This will be coupled with the convergence of the Internet of Things (IoT) and Artificial Intelligence over the smart contract horizon. This combination will provide the basis for new world order.
Increasingly intelligent devices, powered with AI agents, will start having the capacity to enforce and execute smart contracts at scale. On one side we’ll have to deal with machine-to-machine contracts and on the other with human-to-machine contracts. AIs will develop very different contracts to deal with other AIs than the ones employed by humans.
New automated arbitrage systems will be developed, and we’ll enter the age where machines and humans are different citizens.
I know that what I paint might seem dystopian, but it seems we’re heading that way. Automated contracts mean, faster and less ambiguous social enforcement. Time will say how humans adapt to the new paradigm.
How not to miss the Blockchain age
Many companies will miss the Blockchain boat. Stiff competition will force them to implement Blockchain solutions. Nevertheless, they’ll be two and three steps behind the innovators. New entrants will relegate them to a second place.
We’ll see a new crop of startups become dominant in this space and eventually take over entire industries. Imagine the Google for Blockchain.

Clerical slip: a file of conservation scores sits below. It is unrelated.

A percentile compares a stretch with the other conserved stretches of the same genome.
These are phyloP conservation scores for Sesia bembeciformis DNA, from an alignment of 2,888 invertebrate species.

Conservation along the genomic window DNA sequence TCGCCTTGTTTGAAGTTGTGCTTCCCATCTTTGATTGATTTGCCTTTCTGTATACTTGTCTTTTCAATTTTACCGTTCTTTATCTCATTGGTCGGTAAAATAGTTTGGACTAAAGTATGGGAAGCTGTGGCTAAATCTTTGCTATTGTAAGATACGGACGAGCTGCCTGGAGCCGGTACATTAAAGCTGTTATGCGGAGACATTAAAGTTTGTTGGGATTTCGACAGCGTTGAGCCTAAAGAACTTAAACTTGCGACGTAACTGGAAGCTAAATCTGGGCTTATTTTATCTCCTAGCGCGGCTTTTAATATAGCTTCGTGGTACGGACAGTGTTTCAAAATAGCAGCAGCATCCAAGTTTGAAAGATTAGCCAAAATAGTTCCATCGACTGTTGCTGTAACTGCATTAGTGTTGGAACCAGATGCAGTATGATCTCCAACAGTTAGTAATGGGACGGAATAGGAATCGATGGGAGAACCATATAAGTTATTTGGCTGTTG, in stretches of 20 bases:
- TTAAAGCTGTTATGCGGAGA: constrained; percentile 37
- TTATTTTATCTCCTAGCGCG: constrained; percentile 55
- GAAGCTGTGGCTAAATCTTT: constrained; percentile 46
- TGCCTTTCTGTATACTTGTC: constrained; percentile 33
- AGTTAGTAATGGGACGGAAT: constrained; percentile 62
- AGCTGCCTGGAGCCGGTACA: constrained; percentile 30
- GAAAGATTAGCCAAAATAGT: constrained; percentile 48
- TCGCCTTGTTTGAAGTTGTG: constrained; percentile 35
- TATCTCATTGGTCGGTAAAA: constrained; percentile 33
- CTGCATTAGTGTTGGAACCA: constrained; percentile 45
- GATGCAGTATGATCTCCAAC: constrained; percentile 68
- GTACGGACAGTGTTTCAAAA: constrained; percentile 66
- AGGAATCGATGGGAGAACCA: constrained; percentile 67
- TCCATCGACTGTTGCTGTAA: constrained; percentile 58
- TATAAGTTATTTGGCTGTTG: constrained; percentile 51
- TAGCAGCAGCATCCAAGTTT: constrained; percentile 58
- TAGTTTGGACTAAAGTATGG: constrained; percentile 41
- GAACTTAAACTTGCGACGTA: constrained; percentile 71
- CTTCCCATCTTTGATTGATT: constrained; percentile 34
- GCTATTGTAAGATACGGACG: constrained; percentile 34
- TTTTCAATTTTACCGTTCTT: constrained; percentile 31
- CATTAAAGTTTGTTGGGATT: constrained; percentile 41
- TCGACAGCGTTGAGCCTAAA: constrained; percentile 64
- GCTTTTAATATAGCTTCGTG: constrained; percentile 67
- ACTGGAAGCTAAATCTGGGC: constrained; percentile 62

Incumbents need to recognize the disruptive nature of Blockchain. They’re all familiar with the coming disruption wave, but few are acting accordingly.
Organizations need to focus on investing in the technology. They should be setting independent spin-offs that focus on working with the technology. These teams shouldn’t work around sustaining the current user base, but about creating new customers altogether. Focusing on existing users will narrow the scope of Blockchain to a sustained innovation. One of the best examples is Ripple. In a few years, we’ll regard them as an iteration of the Swift protocol and nothing more. They’ll make plenty of money, but they won’t dominate the industry. They’ll turn into an industry provider and not the dominant force.
So anyone that genuinely wants to ride the new wave needs to keep in mind the following. Build independent teams. Don’t let the mothership set the strategy. Experiment, explore and look for new market footholds. Try out new business models for new users and double down on it. What’s a sunken cost now, will become a significant win in five to eight years.